David L. Lewis On John Latham and the Statute of Westminster

John Latham and the Statute of Westminster

David L. Lewis

University of Sydney

This paper examines John Greig Latham’s reaction to the Statute of Westminster. Although one of the more important conservative figures of Australian politics, Latham has not been a focus of much study. A very discreet and reticent person in public, he played his cards close to his chest. Any researcher wishing to scrutinise him is faced with little data for analysis, though there is an abundance of material. (1) Most papers are official, semi-official or business papers; the personal letters that survive tell us very little about him on the surface. However, his reaction to the Statute does give one an opportunity to examine certain aspects of Latham’s attitudes.

Latham was a traditionalist politician – by that I mean his role in government was not to initiate social change, but to defend those parts of the system that he (and the Government) wished to maintain. His campaign against the Statute was one in a long line of these defences, which started with the removal of William Morris Hughes from the office of Prime Minister, and continued on to the end of his career. (2) There is a sense that Latham felt that he was the only one, or one of the few, who understood the strains his society was under. He valued the British Empire deeply, and did all he could to protect it, and to enhance Australia’s role in it. He was not a populist, like Billy Hughes, or even his successor, Robert Menzies. He generally confined his speaking to `expert’ or `learned’ audiences. He did not rely on slogans, nor emotion. He did not spout narrow jingoism. Most of his political achievements did not happen in the public sphere, but in the `back-rooms:’ (3) he spent some time as an officer for Naval Intelligence during the First World War, and in many ways, this mentality never left him.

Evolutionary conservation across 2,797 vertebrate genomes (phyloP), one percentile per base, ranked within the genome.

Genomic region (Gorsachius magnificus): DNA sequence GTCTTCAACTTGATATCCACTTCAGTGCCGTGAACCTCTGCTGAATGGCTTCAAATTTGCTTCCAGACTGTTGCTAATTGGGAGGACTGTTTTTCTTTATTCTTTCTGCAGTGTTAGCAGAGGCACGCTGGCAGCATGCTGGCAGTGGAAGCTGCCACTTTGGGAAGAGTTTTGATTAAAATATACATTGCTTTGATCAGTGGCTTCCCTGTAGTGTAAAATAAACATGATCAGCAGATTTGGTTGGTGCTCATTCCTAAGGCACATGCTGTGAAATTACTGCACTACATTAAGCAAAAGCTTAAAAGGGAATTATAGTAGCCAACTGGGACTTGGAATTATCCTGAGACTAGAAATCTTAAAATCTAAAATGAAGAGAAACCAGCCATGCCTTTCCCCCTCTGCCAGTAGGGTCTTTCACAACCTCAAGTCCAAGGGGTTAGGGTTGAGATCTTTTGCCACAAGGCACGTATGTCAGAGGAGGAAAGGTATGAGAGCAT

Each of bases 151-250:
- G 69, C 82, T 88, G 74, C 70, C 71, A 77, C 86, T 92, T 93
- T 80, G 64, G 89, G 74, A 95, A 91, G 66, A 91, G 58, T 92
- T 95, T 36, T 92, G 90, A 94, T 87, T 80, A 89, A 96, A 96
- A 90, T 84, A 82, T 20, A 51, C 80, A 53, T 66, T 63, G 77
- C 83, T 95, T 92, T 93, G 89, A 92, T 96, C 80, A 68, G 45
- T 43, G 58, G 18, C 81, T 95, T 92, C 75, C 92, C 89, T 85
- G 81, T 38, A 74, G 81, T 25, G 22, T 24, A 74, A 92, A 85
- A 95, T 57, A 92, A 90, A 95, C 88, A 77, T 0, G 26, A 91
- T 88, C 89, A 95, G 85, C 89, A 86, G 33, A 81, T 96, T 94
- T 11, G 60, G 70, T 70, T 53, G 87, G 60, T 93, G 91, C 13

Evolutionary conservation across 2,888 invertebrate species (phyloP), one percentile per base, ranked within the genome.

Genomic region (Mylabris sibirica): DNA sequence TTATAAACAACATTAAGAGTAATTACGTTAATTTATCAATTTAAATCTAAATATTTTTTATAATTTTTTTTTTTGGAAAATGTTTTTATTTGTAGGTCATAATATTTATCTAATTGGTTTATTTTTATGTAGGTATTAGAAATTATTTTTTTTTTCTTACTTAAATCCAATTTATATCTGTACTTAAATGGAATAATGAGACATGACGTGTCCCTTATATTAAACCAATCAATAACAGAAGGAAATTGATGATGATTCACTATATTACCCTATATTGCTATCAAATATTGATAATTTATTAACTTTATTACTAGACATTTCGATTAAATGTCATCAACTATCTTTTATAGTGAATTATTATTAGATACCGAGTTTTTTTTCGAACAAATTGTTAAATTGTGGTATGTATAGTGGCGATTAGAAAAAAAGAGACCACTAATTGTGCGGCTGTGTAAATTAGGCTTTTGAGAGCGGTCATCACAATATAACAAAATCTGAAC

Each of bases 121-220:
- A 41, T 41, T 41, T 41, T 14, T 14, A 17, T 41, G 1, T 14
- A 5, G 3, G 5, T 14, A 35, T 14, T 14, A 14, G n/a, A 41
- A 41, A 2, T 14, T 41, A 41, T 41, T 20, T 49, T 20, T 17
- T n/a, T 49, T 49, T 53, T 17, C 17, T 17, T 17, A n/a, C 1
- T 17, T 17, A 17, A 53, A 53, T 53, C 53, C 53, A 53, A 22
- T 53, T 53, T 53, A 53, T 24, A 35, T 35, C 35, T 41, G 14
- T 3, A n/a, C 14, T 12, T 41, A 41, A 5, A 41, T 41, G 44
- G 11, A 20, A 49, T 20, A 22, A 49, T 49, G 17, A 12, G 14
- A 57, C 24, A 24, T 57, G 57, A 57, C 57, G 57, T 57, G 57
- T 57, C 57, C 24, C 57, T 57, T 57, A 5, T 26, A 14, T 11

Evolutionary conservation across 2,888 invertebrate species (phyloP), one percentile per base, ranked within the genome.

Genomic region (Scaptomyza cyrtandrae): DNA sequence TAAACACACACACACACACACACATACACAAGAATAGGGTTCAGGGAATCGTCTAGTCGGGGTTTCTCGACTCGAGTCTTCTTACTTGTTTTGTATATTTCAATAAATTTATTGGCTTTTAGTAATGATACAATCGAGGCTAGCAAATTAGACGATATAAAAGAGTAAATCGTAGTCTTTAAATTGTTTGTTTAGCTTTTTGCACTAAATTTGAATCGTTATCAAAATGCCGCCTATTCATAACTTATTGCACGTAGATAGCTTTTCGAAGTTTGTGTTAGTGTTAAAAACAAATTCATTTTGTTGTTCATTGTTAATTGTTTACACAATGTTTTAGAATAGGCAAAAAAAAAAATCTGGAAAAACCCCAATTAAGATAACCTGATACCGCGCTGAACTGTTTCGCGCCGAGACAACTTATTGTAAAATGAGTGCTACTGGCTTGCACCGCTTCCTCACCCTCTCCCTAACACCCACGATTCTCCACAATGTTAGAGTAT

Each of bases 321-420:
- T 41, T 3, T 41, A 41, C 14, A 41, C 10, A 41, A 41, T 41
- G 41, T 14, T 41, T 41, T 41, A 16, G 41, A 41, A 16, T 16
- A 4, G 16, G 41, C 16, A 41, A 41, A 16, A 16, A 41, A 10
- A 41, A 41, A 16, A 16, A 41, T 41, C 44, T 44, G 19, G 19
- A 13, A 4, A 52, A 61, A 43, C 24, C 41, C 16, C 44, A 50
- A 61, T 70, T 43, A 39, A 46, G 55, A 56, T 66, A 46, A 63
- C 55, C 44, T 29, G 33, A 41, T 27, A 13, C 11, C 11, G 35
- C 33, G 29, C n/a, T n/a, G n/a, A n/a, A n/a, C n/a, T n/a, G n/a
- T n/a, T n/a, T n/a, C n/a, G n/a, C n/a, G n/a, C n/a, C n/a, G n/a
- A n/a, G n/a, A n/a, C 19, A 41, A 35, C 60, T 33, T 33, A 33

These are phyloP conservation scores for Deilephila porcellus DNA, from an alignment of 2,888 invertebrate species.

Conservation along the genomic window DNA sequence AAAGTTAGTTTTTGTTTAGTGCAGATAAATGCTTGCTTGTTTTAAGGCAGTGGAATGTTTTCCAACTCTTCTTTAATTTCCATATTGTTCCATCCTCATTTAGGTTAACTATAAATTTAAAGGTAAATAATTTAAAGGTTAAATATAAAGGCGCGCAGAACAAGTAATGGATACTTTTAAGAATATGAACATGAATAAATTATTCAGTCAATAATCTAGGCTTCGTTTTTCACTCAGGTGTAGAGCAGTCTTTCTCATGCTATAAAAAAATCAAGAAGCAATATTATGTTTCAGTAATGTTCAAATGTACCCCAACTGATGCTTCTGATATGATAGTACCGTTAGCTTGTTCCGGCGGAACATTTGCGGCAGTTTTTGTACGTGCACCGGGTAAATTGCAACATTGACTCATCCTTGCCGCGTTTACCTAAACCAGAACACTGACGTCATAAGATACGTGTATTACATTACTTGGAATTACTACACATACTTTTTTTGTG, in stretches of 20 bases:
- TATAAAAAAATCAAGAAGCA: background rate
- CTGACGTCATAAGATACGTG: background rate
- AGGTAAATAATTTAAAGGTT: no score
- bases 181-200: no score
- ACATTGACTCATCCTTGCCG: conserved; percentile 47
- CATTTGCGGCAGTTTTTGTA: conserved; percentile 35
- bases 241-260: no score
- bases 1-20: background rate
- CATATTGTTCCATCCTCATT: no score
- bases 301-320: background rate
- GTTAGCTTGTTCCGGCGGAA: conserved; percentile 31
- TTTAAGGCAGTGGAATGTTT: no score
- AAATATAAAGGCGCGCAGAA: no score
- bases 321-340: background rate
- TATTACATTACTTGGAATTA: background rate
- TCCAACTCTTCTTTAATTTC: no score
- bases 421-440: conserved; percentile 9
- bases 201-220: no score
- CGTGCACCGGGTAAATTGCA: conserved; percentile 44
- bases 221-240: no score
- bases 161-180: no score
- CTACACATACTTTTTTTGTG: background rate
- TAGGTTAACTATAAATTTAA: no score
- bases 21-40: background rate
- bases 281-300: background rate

He entered politics at a time of political upheaval – where Australian society, as he knew it, was under deep threat. He felt that the system was on the verge of collapse. He originally entered Parliament as an Independent on a platform of `Get Rid of Hughes’; William Morris Hughes’ unorthodox methods as Prime Minister being anathema to the ordered, rational Latham. The formation of the Communist Party of Australia, and its subsequent activities, had led him to draft the infamous Crimes Act amendments of 1925, which were aimed against communist agitation. He was aware of growing Japanese aggression in the Pacific area. He was disturbed by deep dissatisfaction in the system. And, in 1929, the Great Depression started, which had a devastating effect on Australian economic performance.